Tuesday, April 10, 2007

The Education of Climate Change

The world is currently seized of the topic of climaTe change, but Kenya is living with its head buried in the sand. The Government is not doing anything to create a national discussion of the issues. They should borrow a leaf from the Old Man as in his soil erosion campaigns and the construction of gabions kuzuia mmonyoko wa udongo, as the slogan went. The world is spending goodly amounts of dollars to make the problem of climate change go away. You have your CDMs, your carbon-trading and such-like programmes. When a less sophisticated country like Uganda is getting the lion's share of funding for climate change mitigation/adaptation programes, it is time for the Kenya government to wake up to the realisation that the global cake is being divided and we are not even at the dining table, let alone in the room. For this country to benefit from the resultant allocation of international resources and the attendant technologies and knowledge thereof, we must evolve a strategy that involves all Kenyans-from kindergarten upwards. This top-down strategy that is currently being pursued is not going to yield sustainable fruits.
Which brings me to the role that NEMA is playing in the matter of environmental management today. It is completely missing its point by a mile. What NEMA should be actively engaged in at present is co-ordinating government departments in the arena of environmental management. They should be taking their lead from NEMA, not the other way around. When you have Perment Secretaries refusing to meet with the Director General, you have serious problems in emphasising your mandate. Dr. Mwinzi is a personable enough man, but he should now put his foot down and tell them that the show is his to run. NEMA has a unique opportunity of reversing the trend towrds environmental irrelevance that this nation has been following since Rio in '92. Whenever the Western powers come up with a strategy to move the UNEP HQ to some western capital, the lead in countering this should be taken by NEMA, not Tuju's MFA which has proven itself inept and crippled by cronyism and scandal.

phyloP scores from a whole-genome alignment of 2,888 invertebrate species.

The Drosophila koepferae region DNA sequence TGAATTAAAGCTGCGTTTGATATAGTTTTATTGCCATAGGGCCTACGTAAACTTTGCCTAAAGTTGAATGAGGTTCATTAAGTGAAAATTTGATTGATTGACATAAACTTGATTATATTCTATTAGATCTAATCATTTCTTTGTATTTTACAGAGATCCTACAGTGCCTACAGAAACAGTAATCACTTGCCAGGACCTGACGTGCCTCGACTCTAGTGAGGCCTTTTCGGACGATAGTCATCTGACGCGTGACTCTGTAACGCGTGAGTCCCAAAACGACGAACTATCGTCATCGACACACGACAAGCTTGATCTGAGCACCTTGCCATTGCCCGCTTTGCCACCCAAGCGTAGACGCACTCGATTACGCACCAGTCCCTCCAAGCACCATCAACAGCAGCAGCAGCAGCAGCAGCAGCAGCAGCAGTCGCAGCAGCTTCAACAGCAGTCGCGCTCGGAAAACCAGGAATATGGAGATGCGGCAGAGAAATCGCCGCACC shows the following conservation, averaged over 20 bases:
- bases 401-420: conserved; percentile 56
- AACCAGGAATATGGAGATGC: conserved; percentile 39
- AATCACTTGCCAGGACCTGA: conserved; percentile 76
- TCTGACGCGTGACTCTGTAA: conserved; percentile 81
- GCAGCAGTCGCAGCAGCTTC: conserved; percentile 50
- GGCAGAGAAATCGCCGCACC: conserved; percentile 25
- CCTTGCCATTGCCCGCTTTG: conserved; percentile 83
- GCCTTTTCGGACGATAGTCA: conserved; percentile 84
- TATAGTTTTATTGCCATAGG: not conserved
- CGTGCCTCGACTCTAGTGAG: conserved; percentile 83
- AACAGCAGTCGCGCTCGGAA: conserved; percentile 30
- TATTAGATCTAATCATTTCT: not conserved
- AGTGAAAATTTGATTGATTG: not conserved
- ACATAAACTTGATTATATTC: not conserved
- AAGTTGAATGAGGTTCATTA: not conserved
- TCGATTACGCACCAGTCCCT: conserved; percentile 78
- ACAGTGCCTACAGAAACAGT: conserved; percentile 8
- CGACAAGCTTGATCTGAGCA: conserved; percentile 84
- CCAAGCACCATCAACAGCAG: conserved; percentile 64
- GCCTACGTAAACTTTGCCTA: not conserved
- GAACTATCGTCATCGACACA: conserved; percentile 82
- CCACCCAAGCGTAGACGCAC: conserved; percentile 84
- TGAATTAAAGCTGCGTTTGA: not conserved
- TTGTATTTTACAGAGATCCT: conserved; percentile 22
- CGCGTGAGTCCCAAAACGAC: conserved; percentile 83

NEMA occupies a unique statutory position in that it can dictate to any government department on environmental policy without the fear of political interference. That it is not happening just shows how much we need to move in empowering parastatals and other public instsutuions to ignore ill-judged and ill-implemented political machinations. When it starts playing its role in the full, the matter of environmental policy and all the attendaant subjects will become national topics that are addressed by all Kenyans, just like in the bad old days.

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